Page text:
A surreal look at a tragic screen icon and a feisty interpretation of a Medieval teen tale are the film highlights of this week. Also sweeping into theaters on the winds of one eventful promotional tour is the much-discussed “Don’t Worry Darling” with Florence Pugh and Harry Styles. It screened too late for us to review.
Here’s our roundup (we’ll review the Oprah-produced documentary on Sidney Poitier next week).
“Blonde”: Subtlety is nowhere to be found in screenwriter/director Andrew Dominik’s hypnotic, innovative and occasionally brilliant American horror story reimagining of the rise and fall of Norma Jeane Baker/Marilyn Monroe.
Epic in ambition and length (it clocks in at 2 hours, 46 minutes), it’s a visually arresting and disturbing blurry nightmare on the destruction and deconstruction of Monroe, who was lasciviously played off as a “sexpot” and yet was a vulnerable person abused and let down by a litany of men, including an absent, unknown father.
Ana de Armas hurls herself into the challenging role others have played and couldn’t be better, reflecting the splintered torment roiling inside the actor who dazzled in “Some Like It Hot,” “Gentlemen Prefer Blondes” and so on. The abundant symbolic images of mirrors make it crystal clear the intentions of Dominik and author Joyce Carol Oates, who wrote the praised 2000 fictional novel the Netflix film is based on.
Told in an elliptical and purposely disorienting manner to make you experience what Monroe endured, “Blonde” avoids at nearly every turn traditional biopic movies, a strategy that will be welcome to some and off-putting for anyone expecting a meat-and-potatoes factual rundown of Monroe’s life, from her traumatic childhood with an emotionally unstable mom (Julianne Nicholson) to her rise in Hollywood, to her best-known husbands (Bobby Cannavale as Bay Area baseball icon Joe DiMaggio and Adrien Brody as playwright Arthur Miller), and her rumored yet unproven affairs that included JFK (Caspar Phillipson) and a threesome with Charlie Chaplain’s son (Xavier Samuel) and Edward G. Robinson’s son (Evan Williams).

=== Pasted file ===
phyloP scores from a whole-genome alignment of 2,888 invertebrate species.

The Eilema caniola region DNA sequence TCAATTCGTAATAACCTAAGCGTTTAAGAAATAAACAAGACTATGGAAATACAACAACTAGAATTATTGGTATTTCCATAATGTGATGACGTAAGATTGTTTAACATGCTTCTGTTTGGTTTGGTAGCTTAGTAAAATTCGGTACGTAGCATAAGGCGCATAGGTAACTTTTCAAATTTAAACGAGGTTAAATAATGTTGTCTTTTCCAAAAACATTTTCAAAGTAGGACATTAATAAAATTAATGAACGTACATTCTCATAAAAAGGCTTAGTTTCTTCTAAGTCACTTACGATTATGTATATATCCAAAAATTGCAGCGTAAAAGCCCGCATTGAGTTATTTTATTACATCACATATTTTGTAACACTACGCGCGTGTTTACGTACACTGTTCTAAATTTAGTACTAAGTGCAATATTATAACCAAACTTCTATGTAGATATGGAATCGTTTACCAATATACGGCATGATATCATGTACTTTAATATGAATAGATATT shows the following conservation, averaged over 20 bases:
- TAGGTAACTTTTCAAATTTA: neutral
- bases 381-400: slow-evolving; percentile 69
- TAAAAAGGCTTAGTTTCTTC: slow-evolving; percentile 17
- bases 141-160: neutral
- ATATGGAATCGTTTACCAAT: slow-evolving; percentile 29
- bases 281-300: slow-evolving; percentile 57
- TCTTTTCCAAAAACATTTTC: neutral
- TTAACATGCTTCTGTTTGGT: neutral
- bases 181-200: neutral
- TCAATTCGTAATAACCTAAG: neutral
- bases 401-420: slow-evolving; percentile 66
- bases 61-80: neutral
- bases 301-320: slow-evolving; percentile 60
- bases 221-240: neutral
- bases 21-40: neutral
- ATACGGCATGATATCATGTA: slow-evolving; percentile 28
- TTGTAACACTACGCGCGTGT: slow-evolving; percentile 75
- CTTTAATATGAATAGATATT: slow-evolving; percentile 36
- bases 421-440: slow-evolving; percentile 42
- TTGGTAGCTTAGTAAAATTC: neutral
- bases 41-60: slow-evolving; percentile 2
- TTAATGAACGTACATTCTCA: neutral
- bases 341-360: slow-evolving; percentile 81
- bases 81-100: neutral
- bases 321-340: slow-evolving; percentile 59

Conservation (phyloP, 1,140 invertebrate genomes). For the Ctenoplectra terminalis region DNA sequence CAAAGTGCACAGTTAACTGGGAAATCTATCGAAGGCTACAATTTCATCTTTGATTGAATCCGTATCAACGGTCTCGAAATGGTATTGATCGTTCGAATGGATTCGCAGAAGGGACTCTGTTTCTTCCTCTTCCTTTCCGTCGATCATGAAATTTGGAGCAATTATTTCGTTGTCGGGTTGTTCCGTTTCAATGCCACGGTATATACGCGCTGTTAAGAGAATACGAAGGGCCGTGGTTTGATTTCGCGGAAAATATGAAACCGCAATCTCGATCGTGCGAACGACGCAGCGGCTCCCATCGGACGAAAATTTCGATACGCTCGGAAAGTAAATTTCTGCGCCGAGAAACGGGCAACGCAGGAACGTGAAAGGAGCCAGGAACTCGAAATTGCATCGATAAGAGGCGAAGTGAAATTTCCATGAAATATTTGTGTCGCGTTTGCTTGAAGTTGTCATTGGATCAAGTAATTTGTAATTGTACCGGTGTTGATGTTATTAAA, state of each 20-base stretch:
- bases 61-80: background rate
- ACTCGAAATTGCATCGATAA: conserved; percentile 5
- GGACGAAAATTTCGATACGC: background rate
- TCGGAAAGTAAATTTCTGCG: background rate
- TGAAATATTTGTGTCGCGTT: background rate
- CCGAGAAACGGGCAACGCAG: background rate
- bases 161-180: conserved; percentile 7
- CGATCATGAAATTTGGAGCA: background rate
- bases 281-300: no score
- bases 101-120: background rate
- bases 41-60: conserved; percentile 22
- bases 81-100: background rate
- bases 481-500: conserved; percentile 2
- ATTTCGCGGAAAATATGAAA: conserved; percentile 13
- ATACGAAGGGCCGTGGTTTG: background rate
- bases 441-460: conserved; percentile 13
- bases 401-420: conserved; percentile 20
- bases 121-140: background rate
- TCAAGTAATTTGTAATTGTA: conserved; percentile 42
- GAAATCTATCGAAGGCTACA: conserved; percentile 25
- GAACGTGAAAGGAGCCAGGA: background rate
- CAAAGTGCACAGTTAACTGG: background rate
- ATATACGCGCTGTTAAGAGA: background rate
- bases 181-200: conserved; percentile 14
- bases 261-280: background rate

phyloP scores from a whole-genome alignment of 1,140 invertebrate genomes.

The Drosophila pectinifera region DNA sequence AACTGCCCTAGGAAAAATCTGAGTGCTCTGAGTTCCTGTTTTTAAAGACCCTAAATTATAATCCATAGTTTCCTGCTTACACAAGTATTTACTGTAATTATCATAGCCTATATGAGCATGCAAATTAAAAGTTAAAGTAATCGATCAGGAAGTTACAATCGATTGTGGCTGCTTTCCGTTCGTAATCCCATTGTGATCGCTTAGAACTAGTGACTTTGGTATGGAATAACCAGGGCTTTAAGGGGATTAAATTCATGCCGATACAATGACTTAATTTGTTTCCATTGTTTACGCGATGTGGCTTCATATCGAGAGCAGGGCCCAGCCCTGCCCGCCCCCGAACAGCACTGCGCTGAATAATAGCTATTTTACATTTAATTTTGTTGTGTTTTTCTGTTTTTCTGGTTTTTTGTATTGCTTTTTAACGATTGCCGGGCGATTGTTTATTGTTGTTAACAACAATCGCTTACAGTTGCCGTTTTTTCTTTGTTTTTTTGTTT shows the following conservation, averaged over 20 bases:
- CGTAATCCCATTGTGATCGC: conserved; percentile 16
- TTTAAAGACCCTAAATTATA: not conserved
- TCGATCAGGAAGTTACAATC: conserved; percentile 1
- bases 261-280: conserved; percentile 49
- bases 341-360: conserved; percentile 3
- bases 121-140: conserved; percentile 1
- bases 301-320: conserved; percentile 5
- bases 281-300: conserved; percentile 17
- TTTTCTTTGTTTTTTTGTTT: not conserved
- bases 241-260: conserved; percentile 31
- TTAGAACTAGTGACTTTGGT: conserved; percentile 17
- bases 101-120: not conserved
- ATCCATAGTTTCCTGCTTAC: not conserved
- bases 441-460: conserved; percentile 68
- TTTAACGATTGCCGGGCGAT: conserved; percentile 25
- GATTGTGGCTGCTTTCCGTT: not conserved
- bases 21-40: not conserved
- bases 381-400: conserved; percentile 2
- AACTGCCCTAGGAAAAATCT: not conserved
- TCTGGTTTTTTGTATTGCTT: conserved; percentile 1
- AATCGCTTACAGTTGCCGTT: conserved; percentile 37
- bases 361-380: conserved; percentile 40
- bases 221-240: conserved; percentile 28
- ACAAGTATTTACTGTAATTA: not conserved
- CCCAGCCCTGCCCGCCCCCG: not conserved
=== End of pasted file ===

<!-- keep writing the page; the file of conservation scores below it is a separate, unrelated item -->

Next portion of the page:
All of this is open to interpretation and key scenes scenes here will likely prompt viewers to search the internet about whether “Blonde’s” most eyebrow-raising sequences — JFK’s supposed rape of Monroe, that aforementioned threesome — are real or imagined. Good luck finding anything definitive.
Setting aside the ethical debate on whether the the NC-17-rated “Blonde” (it actually deserved an R) should have “gone there,” each creative liberty does illustrate the film’s central point that men and our culture have exacted a terrible toll on women.
“Blonde” is undeniably powerful when it comes to hitting on that point, and even though it overstates itself, the abundant talent at work here, including Nick Cave and Warren Ellis (score) and the hair, makeup, costume and production design crew, not to mention the terrific cast, is undeniable. Dominik’s take has its faults, but its unorthodox style and ambition make it leagues more intriguing and meaningful than the standard, play-it-safe biopic. Details: 3 stars our of 4; in select theaters Sept. 24 and available on Netflix Sept. 26.